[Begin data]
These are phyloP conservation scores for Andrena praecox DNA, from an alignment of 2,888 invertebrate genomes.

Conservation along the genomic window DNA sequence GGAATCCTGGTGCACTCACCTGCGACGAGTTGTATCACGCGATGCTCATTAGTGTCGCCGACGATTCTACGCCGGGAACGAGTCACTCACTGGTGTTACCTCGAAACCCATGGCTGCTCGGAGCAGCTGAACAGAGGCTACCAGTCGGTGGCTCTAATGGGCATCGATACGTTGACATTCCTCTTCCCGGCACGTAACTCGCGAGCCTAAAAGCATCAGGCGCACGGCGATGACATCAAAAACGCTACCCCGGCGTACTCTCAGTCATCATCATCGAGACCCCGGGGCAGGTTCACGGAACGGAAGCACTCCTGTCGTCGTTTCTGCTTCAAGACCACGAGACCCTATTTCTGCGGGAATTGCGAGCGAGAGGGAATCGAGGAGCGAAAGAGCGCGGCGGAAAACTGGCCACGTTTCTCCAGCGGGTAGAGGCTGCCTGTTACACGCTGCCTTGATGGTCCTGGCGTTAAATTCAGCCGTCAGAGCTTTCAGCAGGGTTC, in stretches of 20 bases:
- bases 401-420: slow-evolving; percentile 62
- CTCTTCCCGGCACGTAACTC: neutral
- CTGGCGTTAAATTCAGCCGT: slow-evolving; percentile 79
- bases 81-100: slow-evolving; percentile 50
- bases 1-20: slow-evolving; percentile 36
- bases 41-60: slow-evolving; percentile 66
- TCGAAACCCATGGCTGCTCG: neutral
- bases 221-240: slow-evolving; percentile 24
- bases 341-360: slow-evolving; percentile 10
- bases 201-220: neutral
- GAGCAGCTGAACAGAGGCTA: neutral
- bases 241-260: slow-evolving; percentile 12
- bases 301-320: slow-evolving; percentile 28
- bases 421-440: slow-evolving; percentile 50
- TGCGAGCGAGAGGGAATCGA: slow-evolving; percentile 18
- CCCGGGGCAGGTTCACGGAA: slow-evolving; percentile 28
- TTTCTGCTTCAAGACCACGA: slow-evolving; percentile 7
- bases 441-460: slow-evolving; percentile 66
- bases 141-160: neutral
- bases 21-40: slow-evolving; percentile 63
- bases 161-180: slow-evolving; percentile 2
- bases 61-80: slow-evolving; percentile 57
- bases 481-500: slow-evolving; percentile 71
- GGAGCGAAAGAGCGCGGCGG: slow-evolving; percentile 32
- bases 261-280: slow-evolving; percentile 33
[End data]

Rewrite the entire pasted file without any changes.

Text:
These are phyloP conservation scores for Andrena praecox DNA, from an alignment of 2,888 invertebrate genomes.

Conservation along the genomic window DNA sequence GGAATCCTGGTGCACTCACCTGCGACGAGTTGTATCACGCGATGCTCATTAGTGTCGCCGACGATTCTACGCCGGGAACGAGTCACTCACTGGTGTTACCTCGAAACCCATGGCTGCTCGGAGCAGCTGAACAGAGGCTACCAGTCGGTGGCTCTAATGGGCATCGATACGTTGACATTCCTCTTCCCGGCACGTAACTCGCGAGCCTAAAAGCATCAGGCGCACGGCGATGACATCAAAAACGCTACCCCGGCGTACTCTCAGTCATCATCATCGAGACCCCGGGGCAGGTTCACGGAACGGAAGCACTCCTGTCGTCGTTTCTGCTTCAAGACCACGAGACCCTATTTCTGCGGGAATTGCGAGCGAGAGGGAATCGAGGAGCGAAAGAGCGCGGCGGAAAACTGGCCACGTTTCTCCAGCGGGTAGAGGCTGCCTGTTACACGCTGCCTTGATGGTCCTGGCGTTAAATTCAGCCGTCAGAGCTTTCAGCAGGGTTC, in stretches of 20 bases:
- bases 401-420: slow-evolving; percentile 62
- CTCTTCCCGGCACGTAACTC: neutral
- CTGGCGTTAAATTCAGCCGT: slow-evolving; percentile 79
- bases 81-100: slow-evolving; percentile 50
- bases 1-20: slow-evolving; percentile 36
- bases 41-60: slow-evolving; percentile 66
- TCGAAACCCATGGCTGCTCG: neutral
- bases 221-240: slow-evolving; percentile 24
- bases 341-360: slow-evolving; percentile 10
- bases 201-220: neutral
- GAGCAGCTGAACAGAGGCTA: neutral
- bases 241-260: slow-evolving; percentile 12
- bases 301-320: slow-evolving; percentile 28
- bases 421-440: slow-evolving; percentile 50
- TGCGAGCGAGAGGGAATCGA: slow-evolving; percentile 18
- CCCGGGGCAGGTTCACGGAA: slow-evolving; percentile 28
- TTTCTGCTTCAAGACCACGA: slow-evolving; percentile 7
- bases 441-460: slow-evolving; percentile 66
- bases 141-160: neutral
- bases 21-40: slow-evolving; percentile 63
- bases 161-180: slow-evolving; percentile 2
- bases 61-80: slow-evolving; percentile 57
- bases 481-500: slow-evolving; percentile 71
- GGAGCGAAAGAGCGCGGCGG: slow-evolving; percentile 32
- bases 261-280: slow-evolving; percentile 33